Learn a cat’s body language and they’ll tell you what they’re thinking

The animal’s eyes, ears and tail reveal a wide range of moods and attitudes. You just have to learn the signals, and watch closely.

Bob Urano
Furry Friends

Although cats seem aloof and inscrutable, there are ways to figure out what a cat is thinking.

The large eyes of a cat can reveal much.The size of their pupils is usually dictated by the amount of light in the environment. Thus, the pupils go from large marbles to tiny slits. However, if the pupils are large spheres in broad daylight, chances are the cat is in a fight-or-flight mode. The increased pupil size is not intended to threaten other animals or people but to allow the cat to see as much detail as possible. The only other time a cat’s pupils are dilated in a brightly lit room occurs when a cat is in severe pain.

A sign of trust
The degree to which the eyes themselves are open is also revealing. Wide-open eyes indicate alertness and increased mental activity – the cat may have heard an unusual noise, seen something move or be planning an action. Semi-closed or fluttering eyes imply that the cat is in a complacent, relaxed state.

If your cat squints or periodically closes his eyes while looking at you, it is a sign of trust for it shows that the cat feels safe and secure. When a cat stares intently at another animal, the cat is attempting to assert its dominance and not to be the first to blink.

Ears back and eyes dilated means cat is in a defensive mode.

A cat’s ears can adjust to several positions that can tell us much about its emotional state. Ears that are erect and forward suggest alertness and focused attention; ears pressed back low toward the head indicate an extreme defensive state; one ear forward and one back suggests uncertainty and when an ear rotates like a radar dish the cat is attempting to find the source of a sound.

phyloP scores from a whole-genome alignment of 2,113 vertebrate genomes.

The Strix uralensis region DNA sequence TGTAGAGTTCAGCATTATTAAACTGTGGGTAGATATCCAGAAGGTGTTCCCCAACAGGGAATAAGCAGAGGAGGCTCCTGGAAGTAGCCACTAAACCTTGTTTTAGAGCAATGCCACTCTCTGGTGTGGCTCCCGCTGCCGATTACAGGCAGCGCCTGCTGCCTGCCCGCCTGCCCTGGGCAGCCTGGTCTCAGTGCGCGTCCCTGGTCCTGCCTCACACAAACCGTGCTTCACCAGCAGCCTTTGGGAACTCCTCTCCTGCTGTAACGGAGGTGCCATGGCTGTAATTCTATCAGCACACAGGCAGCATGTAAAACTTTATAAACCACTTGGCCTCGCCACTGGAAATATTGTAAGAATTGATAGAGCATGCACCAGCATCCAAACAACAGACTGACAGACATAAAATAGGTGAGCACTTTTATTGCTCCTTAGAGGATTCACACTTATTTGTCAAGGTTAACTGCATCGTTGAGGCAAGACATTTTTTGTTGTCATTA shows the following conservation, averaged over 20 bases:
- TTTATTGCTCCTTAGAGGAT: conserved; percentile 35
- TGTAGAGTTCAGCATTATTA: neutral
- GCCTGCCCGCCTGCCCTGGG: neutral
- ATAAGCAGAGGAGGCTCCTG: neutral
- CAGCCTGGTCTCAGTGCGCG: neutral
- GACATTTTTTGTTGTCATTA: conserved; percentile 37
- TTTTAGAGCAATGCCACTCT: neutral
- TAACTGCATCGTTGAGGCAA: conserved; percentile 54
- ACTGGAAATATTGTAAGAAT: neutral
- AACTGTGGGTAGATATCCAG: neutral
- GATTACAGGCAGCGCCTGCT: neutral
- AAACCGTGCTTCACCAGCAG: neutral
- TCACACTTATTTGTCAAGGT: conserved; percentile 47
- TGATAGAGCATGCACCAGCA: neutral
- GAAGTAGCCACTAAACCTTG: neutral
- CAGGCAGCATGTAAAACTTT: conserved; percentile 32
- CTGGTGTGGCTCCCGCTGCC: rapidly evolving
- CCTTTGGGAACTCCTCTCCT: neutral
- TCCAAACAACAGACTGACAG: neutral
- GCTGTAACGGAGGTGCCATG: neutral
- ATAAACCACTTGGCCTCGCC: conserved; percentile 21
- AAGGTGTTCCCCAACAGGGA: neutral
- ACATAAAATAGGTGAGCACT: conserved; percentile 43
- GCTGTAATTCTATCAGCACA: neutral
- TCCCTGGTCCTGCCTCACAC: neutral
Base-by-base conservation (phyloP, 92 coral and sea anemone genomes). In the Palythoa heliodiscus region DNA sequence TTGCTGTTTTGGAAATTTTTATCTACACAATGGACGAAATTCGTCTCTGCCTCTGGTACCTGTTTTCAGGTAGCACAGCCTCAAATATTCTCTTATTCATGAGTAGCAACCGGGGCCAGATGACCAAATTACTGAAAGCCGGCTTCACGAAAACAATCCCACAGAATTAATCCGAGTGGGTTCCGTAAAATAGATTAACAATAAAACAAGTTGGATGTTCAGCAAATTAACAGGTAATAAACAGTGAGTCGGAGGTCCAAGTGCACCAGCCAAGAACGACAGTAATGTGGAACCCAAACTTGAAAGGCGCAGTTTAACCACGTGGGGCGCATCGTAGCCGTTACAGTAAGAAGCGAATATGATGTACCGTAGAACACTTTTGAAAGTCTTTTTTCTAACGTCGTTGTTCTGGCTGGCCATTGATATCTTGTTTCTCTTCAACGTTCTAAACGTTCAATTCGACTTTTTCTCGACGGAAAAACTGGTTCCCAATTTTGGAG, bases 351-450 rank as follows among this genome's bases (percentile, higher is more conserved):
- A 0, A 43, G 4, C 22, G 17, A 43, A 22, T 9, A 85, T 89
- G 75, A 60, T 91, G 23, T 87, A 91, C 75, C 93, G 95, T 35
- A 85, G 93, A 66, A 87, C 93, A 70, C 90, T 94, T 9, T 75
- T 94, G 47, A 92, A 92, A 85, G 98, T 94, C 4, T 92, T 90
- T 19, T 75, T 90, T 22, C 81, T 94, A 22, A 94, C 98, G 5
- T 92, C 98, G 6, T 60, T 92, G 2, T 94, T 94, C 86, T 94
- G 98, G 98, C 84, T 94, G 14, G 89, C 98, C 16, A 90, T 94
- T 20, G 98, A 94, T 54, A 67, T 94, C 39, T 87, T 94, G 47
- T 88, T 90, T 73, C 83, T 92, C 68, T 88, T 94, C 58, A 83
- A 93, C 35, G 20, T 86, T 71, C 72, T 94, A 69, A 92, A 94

You can see an example of this rotation if you whisper your cat’s name while he is sleeping. One ear will rotate toward the sound of your voice although the cat may otherwise appear to ignore you. We often think of cats sleeping most of the time, but despite their repose, they are usually attuned to their environment as the rotating ear indicates.

Mildly interested
Tail movement and position gives us another insight into a cat’s psyche. When the tail is tucked down, the cat is fearful or defensive – the tail-between-the-legs adage.  A tail held at half-mast and moving slowly from side to side indicates mild interest and a tail going straight up is a sign of eager anticipation or friendliness. A tail that is frantically switching in wide arcs and puffed up, often accompanied by hairs bristling along the back, indicates anger or aggression. Lastly, a tail that is held low with the tip twitching is in the typical stalking position.

A cat’s mouth doesn’t give us much information because a cat can’t smile or frown. However, a cat’s mouth is usually closed, so if you see a cat looking off into space with its mouth open, it is likely trying to savour certain odors, often from another animal. Of course, when the mouth is open and the teeth are bared, the cat is indicating hostility. A cat’s yawn does not show sleepiness but quite the opposite. It usually indicates preparing for action or trying to make a decision.

Cat rubbing on object to mark territory.

A learning experience
Head butting, or bunting, is a cat’s way of showing affection. The cat may do this to the owner or to another friendly cat. Socialized cats bunt frequently, particularly if they are attached to their owners or others they know. Another frequent head movement is rubbing with the chin. This action is usually done to mark territory. Many cats will do this daily on the same corners of the furniture.

While cats can communicate with each other by way of scent, for humans cats’ body language is one of the best ways we have to construe what they are thinking. Observing your cat, especially when the cat is unaware that you are watching, can be a great learning experience. It can help you understand and interpret your cat’s behaviour, which in turn can strengthen the bond you share.

Maybe it was the tail, or perhaps the ears – but Robert Urano’s cat Oscar managed to project an aura of fierce independence – well ok, independence – at his master’s pet food store. Customers loved him anyway. Robert gave up his store a few years ago.


Funny and cute cat videos for your to enjoy!

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